But, long-term value, I think we feel relatively good about that sector from our -- from a loan basis perspective.

Operator: The next question comes from Jade Rahmani with KBW. Please go ahead.

Jade Rahmani: First one would be a broad question around cash flow from operations, the dividend, as well as attentiveness to covenants. So, in the quarter, cash flow did cover the dividend, which is a strong result. However, considering that the portfolio continues to shrink and with rates there is clearly the risk of further credit migration, the average earning portfolio should be smaller for 2024, and therefore, it would follow that cash flow from operations would be pressured. So, can you give any color as to your thinking around those two metrics? Secondly, as it relates to covenant, there’s two main ones that come out. One is the interest coverage covenant, which is a function of interest income versus interest expense; and then the second would be liquidity as a percentage of loans. How are you feeling about adequacy on both of those?

Matt Salem: Thanks, Jade. It’s Matt. I can jump in for the first one and then maybe Patrick can cover the second -- questions around the covenant. I think from a dividend perspective, like you’re highlighting some of the things that we highlighted in our own commentary, just about what some of the big drivers are going to be as we think about the go-forward and over the next handful of quarters. Nothing’s really changed in terms of how we evaluate that dividend and the Board makes a decision every quarter. And we’re really coming at it from a run rate, operating -- earnings perspective as you’re identifying, and not really from like a liquidity perspective. So, as we start to go down the road here and understand what the market environment it looks like, then we’ll make a decision that point in time, but this is a very difficult market to be projecting that far out in the future in terms of what things may or may not look like.

So, we’ll take it quarter-to-quarter, and the Board will make that decision.

Patrick Mattson: Jade, this is Patrick, and I’ll follow up on the covenant question. So, you asked the question specifically with regard to interest coverage. That’s something that we’ve been monitoring. Frankly, the whole market’s been monitoring, because it’s so affected by the increase in SOFR. It’s just math, at some point that coverage becomes sort of tighter. But we did proactively this quarter reduce that covenant from 1.5 times to 1.4 times. We -- was still cleared the covenant this quarter without that adjustment, but I think just an example of us being sort of proactive around the covenants and that went smoothly with all of our financing sort of partners. With regard to the other covenants, whether it be net worth or liquidity, as we’ve indicated in our prepared remarks, this quarter and past quarters, we feel really good on the liquidity side.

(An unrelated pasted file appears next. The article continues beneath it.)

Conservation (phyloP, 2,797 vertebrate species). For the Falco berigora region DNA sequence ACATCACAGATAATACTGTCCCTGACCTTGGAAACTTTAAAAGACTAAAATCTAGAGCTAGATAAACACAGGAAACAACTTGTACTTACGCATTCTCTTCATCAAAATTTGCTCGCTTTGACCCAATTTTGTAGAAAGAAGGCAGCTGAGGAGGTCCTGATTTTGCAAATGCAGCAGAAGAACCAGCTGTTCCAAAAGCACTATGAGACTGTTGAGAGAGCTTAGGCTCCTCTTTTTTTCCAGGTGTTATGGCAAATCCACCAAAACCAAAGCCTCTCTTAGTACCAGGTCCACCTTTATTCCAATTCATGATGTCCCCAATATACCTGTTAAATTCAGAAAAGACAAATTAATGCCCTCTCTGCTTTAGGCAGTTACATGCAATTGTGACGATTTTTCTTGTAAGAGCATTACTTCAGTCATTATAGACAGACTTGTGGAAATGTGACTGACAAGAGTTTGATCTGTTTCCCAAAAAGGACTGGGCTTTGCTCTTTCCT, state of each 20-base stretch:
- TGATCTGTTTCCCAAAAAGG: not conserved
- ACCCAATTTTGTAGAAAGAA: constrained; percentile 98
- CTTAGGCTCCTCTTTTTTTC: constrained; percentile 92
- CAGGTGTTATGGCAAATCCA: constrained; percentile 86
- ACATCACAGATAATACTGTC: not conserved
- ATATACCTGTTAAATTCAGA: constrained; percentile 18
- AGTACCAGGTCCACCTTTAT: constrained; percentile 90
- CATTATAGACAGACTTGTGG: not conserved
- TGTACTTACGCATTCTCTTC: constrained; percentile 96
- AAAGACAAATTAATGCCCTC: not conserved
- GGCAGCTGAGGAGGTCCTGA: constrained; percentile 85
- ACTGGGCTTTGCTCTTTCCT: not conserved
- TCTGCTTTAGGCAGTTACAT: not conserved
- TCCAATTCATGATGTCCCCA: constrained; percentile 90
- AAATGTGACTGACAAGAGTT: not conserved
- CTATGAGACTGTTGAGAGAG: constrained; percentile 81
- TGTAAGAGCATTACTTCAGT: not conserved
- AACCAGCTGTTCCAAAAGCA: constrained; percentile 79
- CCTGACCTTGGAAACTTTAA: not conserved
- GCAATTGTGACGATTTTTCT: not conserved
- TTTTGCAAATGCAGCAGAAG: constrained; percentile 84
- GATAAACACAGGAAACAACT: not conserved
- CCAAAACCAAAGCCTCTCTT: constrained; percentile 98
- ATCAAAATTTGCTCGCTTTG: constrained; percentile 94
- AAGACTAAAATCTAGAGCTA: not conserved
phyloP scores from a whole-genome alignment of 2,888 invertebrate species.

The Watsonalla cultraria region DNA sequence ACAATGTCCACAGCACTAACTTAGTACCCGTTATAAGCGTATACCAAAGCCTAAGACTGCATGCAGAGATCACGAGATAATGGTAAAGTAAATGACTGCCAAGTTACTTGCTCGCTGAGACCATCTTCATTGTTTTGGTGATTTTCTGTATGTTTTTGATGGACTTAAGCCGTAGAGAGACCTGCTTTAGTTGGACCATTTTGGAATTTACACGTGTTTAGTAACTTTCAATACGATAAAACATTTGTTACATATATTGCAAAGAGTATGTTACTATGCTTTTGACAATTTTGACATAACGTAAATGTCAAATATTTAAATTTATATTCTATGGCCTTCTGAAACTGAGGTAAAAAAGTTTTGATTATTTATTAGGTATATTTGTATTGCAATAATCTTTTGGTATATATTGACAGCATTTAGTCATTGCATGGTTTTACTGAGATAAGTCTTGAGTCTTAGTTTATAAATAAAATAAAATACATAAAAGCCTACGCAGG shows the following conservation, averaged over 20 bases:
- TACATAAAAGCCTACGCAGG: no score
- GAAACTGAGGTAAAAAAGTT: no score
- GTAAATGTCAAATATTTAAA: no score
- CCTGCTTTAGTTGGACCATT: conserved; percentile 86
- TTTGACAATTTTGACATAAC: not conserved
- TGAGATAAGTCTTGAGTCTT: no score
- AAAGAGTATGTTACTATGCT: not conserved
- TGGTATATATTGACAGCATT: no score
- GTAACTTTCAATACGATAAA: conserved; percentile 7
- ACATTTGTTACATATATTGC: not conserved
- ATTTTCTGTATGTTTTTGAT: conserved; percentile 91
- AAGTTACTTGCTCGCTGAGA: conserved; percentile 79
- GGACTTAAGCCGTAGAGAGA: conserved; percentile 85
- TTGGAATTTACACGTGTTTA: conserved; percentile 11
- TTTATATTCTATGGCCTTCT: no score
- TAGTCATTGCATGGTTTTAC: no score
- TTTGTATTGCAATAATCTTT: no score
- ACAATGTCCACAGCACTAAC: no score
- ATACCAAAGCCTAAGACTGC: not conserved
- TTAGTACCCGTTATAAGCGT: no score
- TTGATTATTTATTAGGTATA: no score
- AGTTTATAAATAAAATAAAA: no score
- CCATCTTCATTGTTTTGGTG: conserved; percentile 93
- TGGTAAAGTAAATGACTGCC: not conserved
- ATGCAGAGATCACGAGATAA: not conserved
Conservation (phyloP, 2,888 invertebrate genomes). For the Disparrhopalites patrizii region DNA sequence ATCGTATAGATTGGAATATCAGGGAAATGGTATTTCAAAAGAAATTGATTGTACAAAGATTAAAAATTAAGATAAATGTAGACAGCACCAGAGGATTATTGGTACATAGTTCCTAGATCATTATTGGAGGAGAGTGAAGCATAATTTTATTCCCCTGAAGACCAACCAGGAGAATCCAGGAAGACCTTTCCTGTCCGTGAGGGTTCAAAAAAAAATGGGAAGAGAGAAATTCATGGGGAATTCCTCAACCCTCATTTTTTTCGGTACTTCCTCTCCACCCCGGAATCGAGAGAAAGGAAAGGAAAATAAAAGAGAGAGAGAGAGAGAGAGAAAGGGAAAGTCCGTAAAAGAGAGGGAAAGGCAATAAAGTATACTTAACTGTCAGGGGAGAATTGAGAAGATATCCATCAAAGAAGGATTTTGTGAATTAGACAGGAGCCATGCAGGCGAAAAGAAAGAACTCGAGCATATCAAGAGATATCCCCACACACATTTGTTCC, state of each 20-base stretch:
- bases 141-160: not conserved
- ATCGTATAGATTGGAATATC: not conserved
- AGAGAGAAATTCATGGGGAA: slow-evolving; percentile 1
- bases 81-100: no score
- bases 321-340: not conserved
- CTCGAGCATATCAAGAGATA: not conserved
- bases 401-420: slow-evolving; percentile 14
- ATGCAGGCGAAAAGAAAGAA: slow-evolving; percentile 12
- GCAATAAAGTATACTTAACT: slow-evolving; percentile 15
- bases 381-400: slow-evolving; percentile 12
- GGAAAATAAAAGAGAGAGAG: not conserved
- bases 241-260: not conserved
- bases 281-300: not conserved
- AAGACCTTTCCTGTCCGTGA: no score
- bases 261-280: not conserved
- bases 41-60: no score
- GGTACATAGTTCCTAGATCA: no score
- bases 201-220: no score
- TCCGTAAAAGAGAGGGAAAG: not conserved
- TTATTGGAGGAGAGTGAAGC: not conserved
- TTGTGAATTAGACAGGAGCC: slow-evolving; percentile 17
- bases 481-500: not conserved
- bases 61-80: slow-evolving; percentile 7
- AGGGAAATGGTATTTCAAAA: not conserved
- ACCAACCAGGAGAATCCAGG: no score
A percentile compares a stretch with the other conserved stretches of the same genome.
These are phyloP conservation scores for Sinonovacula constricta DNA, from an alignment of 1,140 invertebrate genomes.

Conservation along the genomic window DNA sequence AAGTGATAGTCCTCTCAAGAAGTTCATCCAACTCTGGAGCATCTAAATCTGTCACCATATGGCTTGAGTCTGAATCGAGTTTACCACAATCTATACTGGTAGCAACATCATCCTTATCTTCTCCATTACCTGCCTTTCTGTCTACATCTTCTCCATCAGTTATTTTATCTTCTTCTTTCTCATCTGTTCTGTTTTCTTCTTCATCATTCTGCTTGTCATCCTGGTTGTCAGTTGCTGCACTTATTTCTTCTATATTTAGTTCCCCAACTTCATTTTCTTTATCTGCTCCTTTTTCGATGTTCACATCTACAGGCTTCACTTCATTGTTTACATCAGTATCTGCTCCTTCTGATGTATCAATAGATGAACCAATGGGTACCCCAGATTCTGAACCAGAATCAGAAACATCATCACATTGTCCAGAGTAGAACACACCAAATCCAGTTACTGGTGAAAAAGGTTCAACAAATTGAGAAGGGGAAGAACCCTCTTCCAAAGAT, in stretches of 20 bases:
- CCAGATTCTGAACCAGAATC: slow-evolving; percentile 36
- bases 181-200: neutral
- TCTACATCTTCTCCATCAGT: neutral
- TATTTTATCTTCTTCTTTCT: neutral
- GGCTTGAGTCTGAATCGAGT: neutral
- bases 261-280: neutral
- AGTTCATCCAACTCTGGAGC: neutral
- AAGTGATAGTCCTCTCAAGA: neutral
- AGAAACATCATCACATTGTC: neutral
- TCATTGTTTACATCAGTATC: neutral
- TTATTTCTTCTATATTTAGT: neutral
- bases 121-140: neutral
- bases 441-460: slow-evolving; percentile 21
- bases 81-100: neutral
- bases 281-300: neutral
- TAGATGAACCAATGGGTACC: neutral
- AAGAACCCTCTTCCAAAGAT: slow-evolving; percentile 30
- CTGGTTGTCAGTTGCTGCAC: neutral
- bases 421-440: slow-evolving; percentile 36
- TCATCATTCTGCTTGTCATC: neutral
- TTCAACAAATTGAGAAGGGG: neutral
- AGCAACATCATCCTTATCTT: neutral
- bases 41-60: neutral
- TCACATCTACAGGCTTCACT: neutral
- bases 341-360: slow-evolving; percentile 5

And so, I don’t feel challenged on either of those covenants. So, really interest coverage was the one that was most in focus and we made adjustment this past quarter, just to give us further breathing room.

Jade Rahmani: Thank you very much for both answers. The follow-up to Don’s question about multifamily. Do you know what the in-place debt yield is? Because the occupancy stats you cited and rent growth stats are very strong. So, I’d assume that it’s close to a stabilized debt yield. What’s the current debt yield?

Matt Salem: I don’t have that Jade at fingertips. We can follow-up with you offline on that. But there’s still a -- I mean, keep in mind, there’s still a range there in terms of where we are in the different stages of the business plan. We obviously leased on some new -- made loans on some newer assets that are still in lease-up. And then there’s a handful of assets that have renovation programs and kind of upgrades going on as well. So, these are still in transition in terms of what we think about as like fully stabilized cash flows, debt yield and assets. But, we can follow-up.

Operator: The next question comes from Rick Shane with JP Morgan. Please go ahead.

Rick Shane: I’d love to talk a little bit about Mountain View and Philadelphia. Incrementally, it sounds like what’s changed at Mountain View is still considering the possibility of taking ownership, but perhaps doing it in JV structure, and Philadelphia sounds like the sale fell through. Now, you’re adding the possibility of taking ownership for at least portions of those properties as well. I’m curious, a couple of things. With those changes, incrementally in the context of what you expect your losses will be there, and again, category 5 loans, so you’re expecting losses. Do those developments increase or decrease your potential loss expectations?

Matt Salem: I would say, our reserves are updated every quarter. And so, as these processes continue to evolve, we’re updating the reserves to reflect that. And so that -- I mean, that’s the basic answer to your question. And so, we shouldn’t anticipate any potential changes as it relates to like our comment as where we are currently in the process because that’s already been factored in.